New Tests for Pre-eclampsia?

Pre-eclampsia is a complication of pregnancy which can have serious consequences for both mother and baby if left unrecognised or untreated. It is thought to be related to problems with the development of the placenta and occurs in around 5% of pregnancies.

A new blood test (known as PLGF based tests) indicates whether the women has the disease and when used in women with suspected pre-eclampsia can reliably indicate who will need delivery soon. It is a reliable test of whether the baby is at risk. This test can be used to indicate who needs admission and intensive monitoring to determine when delivery is required, or who can be discharged home. Many other tests can frequently be avoided and it is therefore cost effective. There are currently 3 versions of these tests available in the UK. All of them measure PLGF, and one also measures SFlt, and uses it as a ratio with PLGF. The PLGF is not the same in each assay, as there are 4 subtypes (isoforms) and each assay measures them differently. Each test is equally valuable, but has different levels to indicate action.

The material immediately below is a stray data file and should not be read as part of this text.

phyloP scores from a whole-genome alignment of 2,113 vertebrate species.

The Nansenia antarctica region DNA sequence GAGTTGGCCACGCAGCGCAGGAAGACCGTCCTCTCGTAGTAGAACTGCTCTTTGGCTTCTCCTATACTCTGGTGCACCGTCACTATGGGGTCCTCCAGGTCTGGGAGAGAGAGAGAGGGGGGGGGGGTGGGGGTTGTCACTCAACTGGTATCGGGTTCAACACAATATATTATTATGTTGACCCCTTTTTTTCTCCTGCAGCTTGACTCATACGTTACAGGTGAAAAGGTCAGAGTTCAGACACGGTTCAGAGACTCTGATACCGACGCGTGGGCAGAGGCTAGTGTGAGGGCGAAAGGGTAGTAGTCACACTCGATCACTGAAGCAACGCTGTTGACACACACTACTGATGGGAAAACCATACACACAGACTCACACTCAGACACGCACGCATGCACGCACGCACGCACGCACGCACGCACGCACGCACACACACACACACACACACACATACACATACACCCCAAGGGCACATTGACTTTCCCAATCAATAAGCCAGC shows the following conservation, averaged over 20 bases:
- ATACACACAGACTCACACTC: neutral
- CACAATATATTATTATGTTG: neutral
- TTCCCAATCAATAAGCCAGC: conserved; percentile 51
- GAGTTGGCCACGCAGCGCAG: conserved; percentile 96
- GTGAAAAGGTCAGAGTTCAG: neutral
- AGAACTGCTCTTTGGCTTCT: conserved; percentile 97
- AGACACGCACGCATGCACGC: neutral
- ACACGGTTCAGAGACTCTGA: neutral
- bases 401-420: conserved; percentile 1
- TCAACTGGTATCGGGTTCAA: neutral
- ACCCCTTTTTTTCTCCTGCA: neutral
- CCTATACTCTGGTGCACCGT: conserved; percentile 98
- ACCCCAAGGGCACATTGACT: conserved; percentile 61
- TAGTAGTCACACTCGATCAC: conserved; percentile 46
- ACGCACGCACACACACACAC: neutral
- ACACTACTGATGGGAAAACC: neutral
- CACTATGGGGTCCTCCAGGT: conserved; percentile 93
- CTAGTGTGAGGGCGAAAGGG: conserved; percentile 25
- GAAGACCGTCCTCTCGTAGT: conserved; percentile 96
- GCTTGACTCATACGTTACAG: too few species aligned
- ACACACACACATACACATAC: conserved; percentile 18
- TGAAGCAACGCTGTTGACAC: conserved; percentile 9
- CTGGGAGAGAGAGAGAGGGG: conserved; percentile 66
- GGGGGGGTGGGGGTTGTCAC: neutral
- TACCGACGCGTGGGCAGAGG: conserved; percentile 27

These tests will be available in the NHS, and the clinicans will be aware of which values to use. If the test is normal in women with worrying features, it is unlikely that pre-eclampsia will develop. If the test is abnormal, then more monitoring can be instigated to both mother and baby and delivery arranged when appropriate. Blood pressure may be treated in the meantime and drugs (magnesium sulphate) given while delivery is being arranged. At the moment PLGF based tested are not used to determine who needs delivery, or how severe the pre-eclampsia.